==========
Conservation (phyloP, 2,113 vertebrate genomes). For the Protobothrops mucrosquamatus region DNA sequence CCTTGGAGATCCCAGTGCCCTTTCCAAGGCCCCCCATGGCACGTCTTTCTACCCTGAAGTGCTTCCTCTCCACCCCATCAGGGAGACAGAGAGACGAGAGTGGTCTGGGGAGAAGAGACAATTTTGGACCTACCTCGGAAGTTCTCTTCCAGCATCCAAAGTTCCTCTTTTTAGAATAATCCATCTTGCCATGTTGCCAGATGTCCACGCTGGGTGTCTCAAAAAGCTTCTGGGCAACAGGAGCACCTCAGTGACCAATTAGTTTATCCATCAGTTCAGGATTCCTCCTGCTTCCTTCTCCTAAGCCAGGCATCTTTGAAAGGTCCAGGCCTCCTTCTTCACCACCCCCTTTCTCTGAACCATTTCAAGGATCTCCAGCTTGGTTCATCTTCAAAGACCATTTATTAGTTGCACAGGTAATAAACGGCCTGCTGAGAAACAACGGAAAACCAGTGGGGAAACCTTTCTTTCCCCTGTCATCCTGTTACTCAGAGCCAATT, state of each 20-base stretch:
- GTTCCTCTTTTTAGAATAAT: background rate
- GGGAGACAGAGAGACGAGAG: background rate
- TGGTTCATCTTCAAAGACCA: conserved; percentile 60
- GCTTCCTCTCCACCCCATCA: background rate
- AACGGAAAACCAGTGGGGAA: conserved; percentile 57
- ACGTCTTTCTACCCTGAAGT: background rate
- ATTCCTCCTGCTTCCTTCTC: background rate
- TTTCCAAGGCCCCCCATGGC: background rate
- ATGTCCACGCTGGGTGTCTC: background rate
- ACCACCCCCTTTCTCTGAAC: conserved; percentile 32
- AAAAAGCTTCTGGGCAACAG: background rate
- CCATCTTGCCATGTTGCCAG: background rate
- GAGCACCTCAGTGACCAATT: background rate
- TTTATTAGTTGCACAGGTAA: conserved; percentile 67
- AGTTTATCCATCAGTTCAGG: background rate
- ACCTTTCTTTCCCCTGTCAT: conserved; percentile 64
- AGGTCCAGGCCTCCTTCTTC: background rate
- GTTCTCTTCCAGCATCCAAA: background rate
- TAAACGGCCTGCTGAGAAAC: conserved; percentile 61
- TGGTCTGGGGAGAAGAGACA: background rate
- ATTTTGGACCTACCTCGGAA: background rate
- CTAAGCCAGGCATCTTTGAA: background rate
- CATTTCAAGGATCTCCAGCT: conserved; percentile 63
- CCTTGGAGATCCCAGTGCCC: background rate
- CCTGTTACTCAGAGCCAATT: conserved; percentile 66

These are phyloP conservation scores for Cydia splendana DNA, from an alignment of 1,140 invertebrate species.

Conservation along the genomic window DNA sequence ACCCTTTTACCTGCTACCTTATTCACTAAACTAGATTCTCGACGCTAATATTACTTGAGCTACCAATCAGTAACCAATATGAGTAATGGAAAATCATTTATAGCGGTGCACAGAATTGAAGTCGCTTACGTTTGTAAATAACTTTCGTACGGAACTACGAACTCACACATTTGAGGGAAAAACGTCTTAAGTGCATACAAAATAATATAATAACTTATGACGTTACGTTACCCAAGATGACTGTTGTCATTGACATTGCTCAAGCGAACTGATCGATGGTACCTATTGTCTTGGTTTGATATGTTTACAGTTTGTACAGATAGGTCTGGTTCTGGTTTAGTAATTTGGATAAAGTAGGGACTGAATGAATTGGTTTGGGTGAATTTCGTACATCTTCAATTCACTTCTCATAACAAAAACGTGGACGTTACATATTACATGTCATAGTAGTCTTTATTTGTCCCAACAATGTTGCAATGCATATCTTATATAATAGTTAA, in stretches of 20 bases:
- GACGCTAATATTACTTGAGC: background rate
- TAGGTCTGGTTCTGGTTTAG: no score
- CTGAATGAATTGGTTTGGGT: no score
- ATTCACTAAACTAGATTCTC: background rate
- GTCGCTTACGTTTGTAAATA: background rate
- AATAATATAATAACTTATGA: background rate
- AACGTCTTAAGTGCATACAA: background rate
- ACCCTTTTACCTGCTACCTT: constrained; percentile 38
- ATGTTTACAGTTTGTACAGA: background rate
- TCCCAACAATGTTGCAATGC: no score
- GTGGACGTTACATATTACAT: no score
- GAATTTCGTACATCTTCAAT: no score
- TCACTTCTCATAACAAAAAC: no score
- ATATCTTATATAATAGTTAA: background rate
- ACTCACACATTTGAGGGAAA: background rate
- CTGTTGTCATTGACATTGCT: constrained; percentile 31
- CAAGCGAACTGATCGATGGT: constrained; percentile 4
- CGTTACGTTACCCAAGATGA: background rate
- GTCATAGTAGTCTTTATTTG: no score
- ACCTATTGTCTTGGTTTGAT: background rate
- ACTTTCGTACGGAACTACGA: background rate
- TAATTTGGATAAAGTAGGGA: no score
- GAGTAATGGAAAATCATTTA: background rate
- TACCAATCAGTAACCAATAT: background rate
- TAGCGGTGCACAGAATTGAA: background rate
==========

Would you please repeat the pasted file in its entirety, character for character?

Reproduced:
Conservation (phyloP, 2,113 vertebrate genomes). For the Protobothrops mucrosquamatus region DNA sequence CCTTGGAGATCCCAGTGCCCTTTCCAAGGCCCCCCATGGCACGTCTTTCTACCCTGAAGTGCTTCCTCTCCACCCCATCAGGGAGACAGAGAGACGAGAGTGGTCTGGGGAGAAGAGACAATTTTGGACCTACCTCGGAAGTTCTCTTCCAGCATCCAAAGTTCCTCTTTTTAGAATAATCCATCTTGCCATGTTGCCAGATGTCCACGCTGGGTGTCTCAAAAAGCTTCTGGGCAACAGGAGCACCTCAGTGACCAATTAGTTTATCCATCAGTTCAGGATTCCTCCTGCTTCCTTCTCCTAAGCCAGGCATCTTTGAAAGGTCCAGGCCTCCTTCTTCACCACCCCCTTTCTCTGAACCATTTCAAGGATCTCCAGCTTGGTTCATCTTCAAAGACCATTTATTAGTTGCACAGGTAATAAACGGCCTGCTGAGAAACAACGGAAAACCAGTGGGGAAACCTTTCTTTCCCCTGTCATCCTGTTACTCAGAGCCAATT, state of each 20-base stretch:
- GTTCCTCTTTTTAGAATAAT: background rate
- GGGAGACAGAGAGACGAGAG: background rate
- TGGTTCATCTTCAAAGACCA: conserved; percentile 60
- GCTTCCTCTCCACCCCATCA: background rate
- AACGGAAAACCAGTGGGGAA: conserved; percentile 57
- ACGTCTTTCTACCCTGAAGT: background rate
- ATTCCTCCTGCTTCCTTCTC: background rate
- TTTCCAAGGCCCCCCATGGC: background rate
- ATGTCCACGCTGGGTGTCTC: background rate
- ACCACCCCCTTTCTCTGAAC: conserved; percentile 32
- AAAAAGCTTCTGGGCAACAG: background rate
- CCATCTTGCCATGTTGCCAG: background rate
- GAGCACCTCAGTGACCAATT: background rate
- TTTATTAGTTGCACAGGTAA: conserved; percentile 67
- AGTTTATCCATCAGTTCAGG: background rate
- ACCTTTCTTTCCCCTGTCAT: conserved; percentile 64
- AGGTCCAGGCCTCCTTCTTC: background rate
- GTTCTCTTCCAGCATCCAAA: background rate
- TAAACGGCCTGCTGAGAAAC: conserved; percentile 61
- TGGTCTGGGGAGAAGAGACA: background rate
- ATTTTGGACCTACCTCGGAA: background rate
- CTAAGCCAGGCATCTTTGAA: background rate
- CATTTCAAGGATCTCCAGCT: conserved; percentile 63
- CCTTGGAGATCCCAGTGCCC: background rate
- CCTGTTACTCAGAGCCAATT: conserved; percentile 66

These are phyloP conservation scores for Cydia splendana DNA, from an alignment of 1,140 invertebrate species.

Conservation along the genomic window DNA sequence ACCCTTTTACCTGCTACCTTATTCACTAAACTAGATTCTCGACGCTAATATTACTTGAGCTACCAATCAGTAACCAATATGAGTAATGGAAAATCATTTATAGCGGTGCACAGAATTGAAGTCGCTTACGTTTGTAAATAACTTTCGTACGGAACTACGAACTCACACATTTGAGGGAAAAACGTCTTAAGTGCATACAAAATAATATAATAACTTATGACGTTACGTTACCCAAGATGACTGTTGTCATTGACATTGCTCAAGCGAACTGATCGATGGTACCTATTGTCTTGGTTTGATATGTTTACAGTTTGTACAGATAGGTCTGGTTCTGGTTTAGTAATTTGGATAAAGTAGGGACTGAATGAATTGGTTTGGGTGAATTTCGTACATCTTCAATTCACTTCTCATAACAAAAACGTGGACGTTACATATTACATGTCATAGTAGTCTTTATTTGTCCCAACAATGTTGCAATGCATATCTTATATAATAGTTAA, in stretches of 20 bases:
- GACGCTAATATTACTTGAGC: background rate
- TAGGTCTGGTTCTGGTTTAG: no score
- CTGAATGAATTGGTTTGGGT: no score
- ATTCACTAAACTAGATTCTC: background rate
- GTCGCTTACGTTTGTAAATA: background rate
- AATAATATAATAACTTATGA: background rate
- AACGTCTTAAGTGCATACAA: background rate
- ACCCTTTTACCTGCTACCTT: constrained; percentile 38
- ATGTTTACAGTTTGTACAGA: background rate
- TCCCAACAATGTTGCAATGC: no score
- GTGGACGTTACATATTACAT: no score
- GAATTTCGTACATCTTCAAT: no score
- TCACTTCTCATAACAAAAAC: no score
- ATATCTTATATAATAGTTAA: background rate
- ACTCACACATTTGAGGGAAA: background rate
- CTGTTGTCATTGACATTGCT: constrained; percentile 31
- CAAGCGAACTGATCGATGGT: constrained; percentile 4
- CGTTACGTTACCCAAGATGA: background rate
- GTCATAGTAGTCTTTATTTG: no score
- ACCTATTGTCTTGGTTTGAT: background rate
- ACTTTCGTACGGAACTACGA: background rate
- TAATTTGGATAAAGTAGGGA: no score
- GAGTAATGGAAAATCATTTA: background rate
- TACCAATCAGTAACCAATAT: background rate
- TAGCGGTGCACAGAATTGAA: background rate